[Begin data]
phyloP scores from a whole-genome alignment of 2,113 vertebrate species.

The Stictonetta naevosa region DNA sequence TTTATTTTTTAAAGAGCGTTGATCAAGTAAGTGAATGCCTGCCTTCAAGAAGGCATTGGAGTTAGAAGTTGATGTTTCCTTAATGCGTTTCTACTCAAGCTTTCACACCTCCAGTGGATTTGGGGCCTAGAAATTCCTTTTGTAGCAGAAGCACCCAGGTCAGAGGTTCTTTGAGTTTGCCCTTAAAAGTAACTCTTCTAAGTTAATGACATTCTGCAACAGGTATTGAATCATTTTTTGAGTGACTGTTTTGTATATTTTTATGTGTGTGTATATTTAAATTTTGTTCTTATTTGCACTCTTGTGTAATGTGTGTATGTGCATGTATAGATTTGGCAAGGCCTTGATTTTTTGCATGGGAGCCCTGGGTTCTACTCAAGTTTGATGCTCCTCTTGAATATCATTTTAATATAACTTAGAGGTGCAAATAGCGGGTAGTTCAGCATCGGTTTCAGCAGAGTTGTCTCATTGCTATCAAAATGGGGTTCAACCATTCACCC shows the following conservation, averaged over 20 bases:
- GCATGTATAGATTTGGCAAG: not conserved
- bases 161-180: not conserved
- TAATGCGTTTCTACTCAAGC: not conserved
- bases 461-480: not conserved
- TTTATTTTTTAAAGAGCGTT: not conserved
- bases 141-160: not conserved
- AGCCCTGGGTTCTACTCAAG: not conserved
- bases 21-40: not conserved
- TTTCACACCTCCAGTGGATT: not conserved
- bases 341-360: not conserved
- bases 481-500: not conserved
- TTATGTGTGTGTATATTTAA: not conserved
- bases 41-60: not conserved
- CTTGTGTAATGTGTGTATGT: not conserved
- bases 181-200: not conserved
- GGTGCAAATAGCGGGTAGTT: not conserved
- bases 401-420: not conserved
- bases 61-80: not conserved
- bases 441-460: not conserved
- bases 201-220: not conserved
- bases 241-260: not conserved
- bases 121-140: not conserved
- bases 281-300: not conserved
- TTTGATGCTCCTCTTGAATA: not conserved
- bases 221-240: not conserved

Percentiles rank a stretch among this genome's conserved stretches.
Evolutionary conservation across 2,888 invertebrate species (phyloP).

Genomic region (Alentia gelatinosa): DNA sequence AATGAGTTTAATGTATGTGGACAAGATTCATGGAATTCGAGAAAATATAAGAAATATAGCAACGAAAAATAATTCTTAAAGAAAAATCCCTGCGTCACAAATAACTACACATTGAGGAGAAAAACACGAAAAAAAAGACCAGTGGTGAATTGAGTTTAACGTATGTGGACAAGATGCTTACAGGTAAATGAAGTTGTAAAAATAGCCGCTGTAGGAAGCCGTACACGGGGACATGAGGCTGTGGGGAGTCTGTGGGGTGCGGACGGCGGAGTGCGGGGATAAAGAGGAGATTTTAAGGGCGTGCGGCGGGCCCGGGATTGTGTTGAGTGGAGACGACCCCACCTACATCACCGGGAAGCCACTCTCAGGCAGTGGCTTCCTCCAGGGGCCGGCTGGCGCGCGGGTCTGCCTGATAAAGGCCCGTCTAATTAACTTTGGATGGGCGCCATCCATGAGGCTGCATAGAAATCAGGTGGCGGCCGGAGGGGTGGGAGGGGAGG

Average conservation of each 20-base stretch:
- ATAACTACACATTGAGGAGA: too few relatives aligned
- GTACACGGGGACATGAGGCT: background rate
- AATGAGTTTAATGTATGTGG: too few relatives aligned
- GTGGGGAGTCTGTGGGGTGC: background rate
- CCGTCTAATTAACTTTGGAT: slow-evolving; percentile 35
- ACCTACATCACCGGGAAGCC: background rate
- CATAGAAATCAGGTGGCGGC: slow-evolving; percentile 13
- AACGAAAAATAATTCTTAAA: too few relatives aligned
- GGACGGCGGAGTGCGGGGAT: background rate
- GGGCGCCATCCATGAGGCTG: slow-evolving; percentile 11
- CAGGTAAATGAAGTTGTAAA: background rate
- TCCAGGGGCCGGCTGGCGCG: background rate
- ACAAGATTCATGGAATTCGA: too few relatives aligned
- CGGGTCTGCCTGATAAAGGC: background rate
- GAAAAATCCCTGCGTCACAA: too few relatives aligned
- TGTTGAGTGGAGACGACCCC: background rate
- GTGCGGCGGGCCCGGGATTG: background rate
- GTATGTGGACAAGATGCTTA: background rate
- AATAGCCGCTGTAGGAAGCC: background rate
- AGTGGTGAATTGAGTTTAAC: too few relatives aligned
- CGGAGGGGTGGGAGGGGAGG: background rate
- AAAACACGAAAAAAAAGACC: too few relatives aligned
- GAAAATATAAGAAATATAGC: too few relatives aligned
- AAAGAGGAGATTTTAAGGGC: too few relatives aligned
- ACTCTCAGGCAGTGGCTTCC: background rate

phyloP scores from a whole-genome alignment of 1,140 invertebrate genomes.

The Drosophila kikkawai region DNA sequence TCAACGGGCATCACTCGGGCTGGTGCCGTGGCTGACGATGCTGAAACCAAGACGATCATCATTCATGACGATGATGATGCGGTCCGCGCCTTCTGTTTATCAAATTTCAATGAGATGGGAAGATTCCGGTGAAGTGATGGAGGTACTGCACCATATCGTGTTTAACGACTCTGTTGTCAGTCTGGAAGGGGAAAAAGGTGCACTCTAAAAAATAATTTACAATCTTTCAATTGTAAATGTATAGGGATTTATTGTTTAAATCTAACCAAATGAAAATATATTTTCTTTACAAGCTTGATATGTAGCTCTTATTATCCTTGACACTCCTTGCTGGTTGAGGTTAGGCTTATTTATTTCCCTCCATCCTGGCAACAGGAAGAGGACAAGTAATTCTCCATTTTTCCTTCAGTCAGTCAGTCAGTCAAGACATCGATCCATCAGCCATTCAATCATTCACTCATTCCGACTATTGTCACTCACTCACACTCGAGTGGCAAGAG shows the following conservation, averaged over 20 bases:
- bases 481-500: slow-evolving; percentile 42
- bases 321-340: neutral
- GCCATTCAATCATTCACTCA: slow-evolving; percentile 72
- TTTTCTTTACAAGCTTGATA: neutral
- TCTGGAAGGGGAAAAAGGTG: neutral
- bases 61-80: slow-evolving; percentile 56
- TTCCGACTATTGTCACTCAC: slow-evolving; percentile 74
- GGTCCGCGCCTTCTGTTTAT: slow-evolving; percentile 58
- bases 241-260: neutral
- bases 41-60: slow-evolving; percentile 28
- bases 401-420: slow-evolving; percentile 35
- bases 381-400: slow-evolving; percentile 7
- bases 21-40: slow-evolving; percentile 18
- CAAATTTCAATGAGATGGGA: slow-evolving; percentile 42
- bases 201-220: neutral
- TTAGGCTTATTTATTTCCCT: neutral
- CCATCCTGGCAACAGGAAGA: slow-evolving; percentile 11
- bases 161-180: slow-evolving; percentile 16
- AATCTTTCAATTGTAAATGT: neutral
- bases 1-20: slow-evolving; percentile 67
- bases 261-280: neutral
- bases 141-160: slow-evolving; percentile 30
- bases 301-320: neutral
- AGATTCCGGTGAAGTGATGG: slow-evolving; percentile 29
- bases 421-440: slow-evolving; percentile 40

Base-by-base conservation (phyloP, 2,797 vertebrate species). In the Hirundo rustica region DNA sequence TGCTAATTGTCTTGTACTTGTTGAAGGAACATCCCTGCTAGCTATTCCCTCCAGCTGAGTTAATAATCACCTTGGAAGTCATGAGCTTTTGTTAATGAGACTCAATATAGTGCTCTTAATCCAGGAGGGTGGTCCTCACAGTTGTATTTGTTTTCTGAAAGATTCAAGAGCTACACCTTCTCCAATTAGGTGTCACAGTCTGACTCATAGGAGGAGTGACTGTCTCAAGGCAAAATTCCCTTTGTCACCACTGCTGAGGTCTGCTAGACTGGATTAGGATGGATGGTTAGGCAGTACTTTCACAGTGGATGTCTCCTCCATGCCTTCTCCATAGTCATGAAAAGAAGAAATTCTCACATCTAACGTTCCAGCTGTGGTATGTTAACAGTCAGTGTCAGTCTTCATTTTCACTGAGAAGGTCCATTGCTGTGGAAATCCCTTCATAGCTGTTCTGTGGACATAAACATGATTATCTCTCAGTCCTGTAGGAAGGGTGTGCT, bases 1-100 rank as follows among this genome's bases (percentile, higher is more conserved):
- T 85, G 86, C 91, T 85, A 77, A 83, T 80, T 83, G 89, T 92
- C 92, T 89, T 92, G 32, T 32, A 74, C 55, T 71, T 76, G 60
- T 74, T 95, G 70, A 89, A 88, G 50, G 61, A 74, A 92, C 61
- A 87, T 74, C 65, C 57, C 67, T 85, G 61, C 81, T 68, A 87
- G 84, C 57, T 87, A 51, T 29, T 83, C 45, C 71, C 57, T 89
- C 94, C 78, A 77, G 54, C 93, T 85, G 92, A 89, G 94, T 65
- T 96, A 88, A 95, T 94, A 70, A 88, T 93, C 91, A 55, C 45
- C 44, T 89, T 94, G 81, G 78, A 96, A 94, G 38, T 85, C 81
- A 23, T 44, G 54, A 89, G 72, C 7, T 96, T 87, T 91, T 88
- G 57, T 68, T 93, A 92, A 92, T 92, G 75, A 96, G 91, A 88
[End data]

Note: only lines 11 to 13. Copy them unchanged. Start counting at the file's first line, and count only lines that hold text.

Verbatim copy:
- TTTCACACCTCCAGTGGATT: not conserved
- bases 341-360: not conserved
- bases 481-500: not conserved